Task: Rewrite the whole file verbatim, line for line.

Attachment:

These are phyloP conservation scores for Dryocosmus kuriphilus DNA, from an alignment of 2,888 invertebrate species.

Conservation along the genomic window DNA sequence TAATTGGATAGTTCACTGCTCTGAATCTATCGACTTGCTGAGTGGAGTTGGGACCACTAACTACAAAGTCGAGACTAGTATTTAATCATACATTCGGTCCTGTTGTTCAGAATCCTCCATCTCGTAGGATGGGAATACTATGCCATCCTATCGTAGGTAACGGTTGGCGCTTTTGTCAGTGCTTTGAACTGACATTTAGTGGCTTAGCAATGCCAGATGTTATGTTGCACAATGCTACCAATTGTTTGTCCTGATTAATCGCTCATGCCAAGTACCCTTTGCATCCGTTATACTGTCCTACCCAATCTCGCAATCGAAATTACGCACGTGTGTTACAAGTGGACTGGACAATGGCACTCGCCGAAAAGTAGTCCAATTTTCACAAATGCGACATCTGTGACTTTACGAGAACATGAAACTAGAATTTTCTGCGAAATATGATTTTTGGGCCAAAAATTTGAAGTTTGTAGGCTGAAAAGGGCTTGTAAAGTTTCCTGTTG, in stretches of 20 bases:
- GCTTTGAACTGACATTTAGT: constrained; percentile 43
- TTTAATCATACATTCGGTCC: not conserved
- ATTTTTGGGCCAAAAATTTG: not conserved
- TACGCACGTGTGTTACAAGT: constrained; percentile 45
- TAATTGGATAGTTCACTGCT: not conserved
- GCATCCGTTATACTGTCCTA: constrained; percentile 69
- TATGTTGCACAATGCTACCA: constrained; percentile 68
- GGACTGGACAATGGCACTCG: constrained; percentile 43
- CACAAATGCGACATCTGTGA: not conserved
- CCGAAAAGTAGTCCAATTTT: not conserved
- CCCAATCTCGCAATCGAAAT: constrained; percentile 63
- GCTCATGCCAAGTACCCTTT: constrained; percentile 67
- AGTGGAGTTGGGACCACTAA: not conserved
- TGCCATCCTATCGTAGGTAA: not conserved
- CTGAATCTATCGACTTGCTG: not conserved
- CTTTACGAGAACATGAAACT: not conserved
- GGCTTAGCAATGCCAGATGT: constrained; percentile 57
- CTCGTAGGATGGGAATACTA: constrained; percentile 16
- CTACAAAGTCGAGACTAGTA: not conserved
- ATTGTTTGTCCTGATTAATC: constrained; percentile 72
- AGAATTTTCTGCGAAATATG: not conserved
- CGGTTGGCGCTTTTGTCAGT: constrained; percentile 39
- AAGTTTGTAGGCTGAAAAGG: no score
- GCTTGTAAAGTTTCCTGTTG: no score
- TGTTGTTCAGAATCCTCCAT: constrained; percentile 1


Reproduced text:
These are phyloP conservation scores for Dryocosmus kuriphilus DNA, from an alignment of 2,888 invertebrate species.

Conservation along the genomic window DNA sequence TAATTGGATAGTTCACTGCTCTGAATCTATCGACTTGCTGAGTGGAGTTGGGACCACTAACTACAAAGTCGAGACTAGTATTTAATCATACATTCGGTCCTGTTGTTCAGAATCCTCCATCTCGTAGGATGGGAATACTATGCCATCCTATCGTAGGTAACGGTTGGCGCTTTTGTCAGTGCTTTGAACTGACATTTAGTGGCTTAGCAATGCCAGATGTTATGTTGCACAATGCTACCAATTGTTTGTCCTGATTAATCGCTCATGCCAAGTACCCTTTGCATCCGTTATACTGTCCTACCCAATCTCGCAATCGAAATTACGCACGTGTGTTACAAGTGGACTGGACAATGGCACTCGCCGAAAAGTAGTCCAATTTTCACAAATGCGACATCTGTGACTTTACGAGAACATGAAACTAGAATTTTCTGCGAAATATGATTTTTGGGCCAAAAATTTGAAGTTTGTAGGCTGAAAAGGGCTTGTAAAGTTTCCTGTTG, in stretches of 20 bases:
- GCTTTGAACTGACATTTAGT: constrained; percentile 43
- TTTAATCATACATTCGGTCC: not conserved
- ATTTTTGGGCCAAAAATTTG: not conserved
- TACGCACGTGTGTTACAAGT: constrained; percentile 45
- TAATTGGATAGTTCACTGCT: not conserved
- GCATCCGTTATACTGTCCTA: constrained; percentile 69
- TATGTTGCACAATGCTACCA: constrained; percentile 68
- GGACTGGACAATGGCACTCG: constrained; percentile 43
- CACAAATGCGACATCTGTGA: not conserved
- CCGAAAAGTAGTCCAATTTT: not conserved
- CCCAATCTCGCAATCGAAAT: constrained; percentile 63
- GCTCATGCCAAGTACCCTTT: constrained; percentile 67
- AGTGGAGTTGGGACCACTAA: not conserved
- TGCCATCCTATCGTAGGTAA: not conserved
- CTGAATCTATCGACTTGCTG: not conserved
- CTTTACGAGAACATGAAACT: not conserved
- GGCTTAGCAATGCCAGATGT: constrained; percentile 57
- CTCGTAGGATGGGAATACTA: constrained; percentile 16
- CTACAAAGTCGAGACTAGTA: not conserved
- ATTGTTTGTCCTGATTAATC: constrained; percentile 72
- AGAATTTTCTGCGAAATATG: not conserved
- CGGTTGGCGCTTTTGTCAGT: constrained; percentile 39
- AAGTTTGTAGGCTGAAAAGG: no score
- GCTTGTAAAGTTTCCTGTTG: no score
- TGTTGTTCAGAATCCTCCAT: constrained; percentile 1